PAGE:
Massachusetts electricity costs were well above the national average in 2014 for households and businesses, according to federal data.
Year-end data from 2014 recently highlighted by the Associated Industries of Massachusetts showed the supply cost of electricity was 39 percent higher for households and 79 percent higher for industrial customers than the national average. Residential ratepayers averaged 17.4 cents per kilowatt-hour in Massachusetts and 12.5 cents nationally, and industries paid an average of 12.6 cents in Massachusetts and 7.0 cents nationally.
A growing portion of Massachusetts’s electricity is generated by natural gas, and some groups argue that building new natural gas pipelines will result in lower power prices during the winter, when most gas is burned for heat. Last winter, electricity prices didn’t jump as much because of policies that encouraged New England generating plants to keep more gas and oil in storage.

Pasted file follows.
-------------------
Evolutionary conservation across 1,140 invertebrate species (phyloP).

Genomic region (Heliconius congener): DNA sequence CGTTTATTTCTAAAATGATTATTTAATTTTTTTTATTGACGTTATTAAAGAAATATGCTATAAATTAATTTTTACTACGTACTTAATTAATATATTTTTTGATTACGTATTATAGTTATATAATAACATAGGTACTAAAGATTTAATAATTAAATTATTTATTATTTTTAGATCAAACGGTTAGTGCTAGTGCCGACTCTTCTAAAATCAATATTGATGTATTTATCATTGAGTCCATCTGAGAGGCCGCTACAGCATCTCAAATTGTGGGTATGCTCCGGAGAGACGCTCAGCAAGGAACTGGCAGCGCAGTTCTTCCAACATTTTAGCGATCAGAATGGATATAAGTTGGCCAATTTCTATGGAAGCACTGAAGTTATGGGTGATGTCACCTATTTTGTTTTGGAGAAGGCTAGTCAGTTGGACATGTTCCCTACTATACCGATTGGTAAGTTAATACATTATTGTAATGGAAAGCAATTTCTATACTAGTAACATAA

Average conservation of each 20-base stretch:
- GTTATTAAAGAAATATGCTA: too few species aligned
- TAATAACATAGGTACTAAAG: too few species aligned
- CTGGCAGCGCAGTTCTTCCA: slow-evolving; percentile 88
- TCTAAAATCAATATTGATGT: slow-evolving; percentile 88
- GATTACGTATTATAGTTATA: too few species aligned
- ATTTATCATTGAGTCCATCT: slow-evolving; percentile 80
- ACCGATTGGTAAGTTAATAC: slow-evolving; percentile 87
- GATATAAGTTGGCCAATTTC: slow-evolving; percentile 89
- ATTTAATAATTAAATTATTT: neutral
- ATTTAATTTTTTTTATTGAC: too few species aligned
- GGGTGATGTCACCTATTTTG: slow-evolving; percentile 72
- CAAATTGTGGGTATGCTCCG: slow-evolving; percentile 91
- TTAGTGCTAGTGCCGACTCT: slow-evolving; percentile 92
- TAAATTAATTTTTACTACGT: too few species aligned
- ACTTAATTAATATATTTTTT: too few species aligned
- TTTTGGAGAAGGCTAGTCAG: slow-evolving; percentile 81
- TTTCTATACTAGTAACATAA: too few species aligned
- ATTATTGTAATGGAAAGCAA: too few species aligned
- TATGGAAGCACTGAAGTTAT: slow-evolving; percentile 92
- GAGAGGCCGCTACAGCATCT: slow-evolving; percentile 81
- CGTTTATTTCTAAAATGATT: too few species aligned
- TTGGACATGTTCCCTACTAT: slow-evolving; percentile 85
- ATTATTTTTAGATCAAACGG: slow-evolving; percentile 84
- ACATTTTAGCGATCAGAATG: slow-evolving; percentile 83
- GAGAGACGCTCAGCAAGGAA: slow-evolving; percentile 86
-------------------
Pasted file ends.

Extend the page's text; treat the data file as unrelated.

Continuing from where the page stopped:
Governor Charlie Baker has said lowering the region’s high energy costs is a priority for his administration, and business groups such as Associated Industries have long complained that energy costs put the state at a competitive disadvantage. Baker has spoken in support of several projects to expand existing natural gas pipelines.
The gap between industrial and residential rates nationally and in Massachusetts could be attributable to many industrial users buying their power on fixed-term contracts that weren’t affected by the winter surge, according to Shaun Pandit, who runs the Milton-based energy broker EarlyBird Power. He added that industries that use lots of electricity could gravitate to parts of the country where power is cheaper, lowering the national average for that category.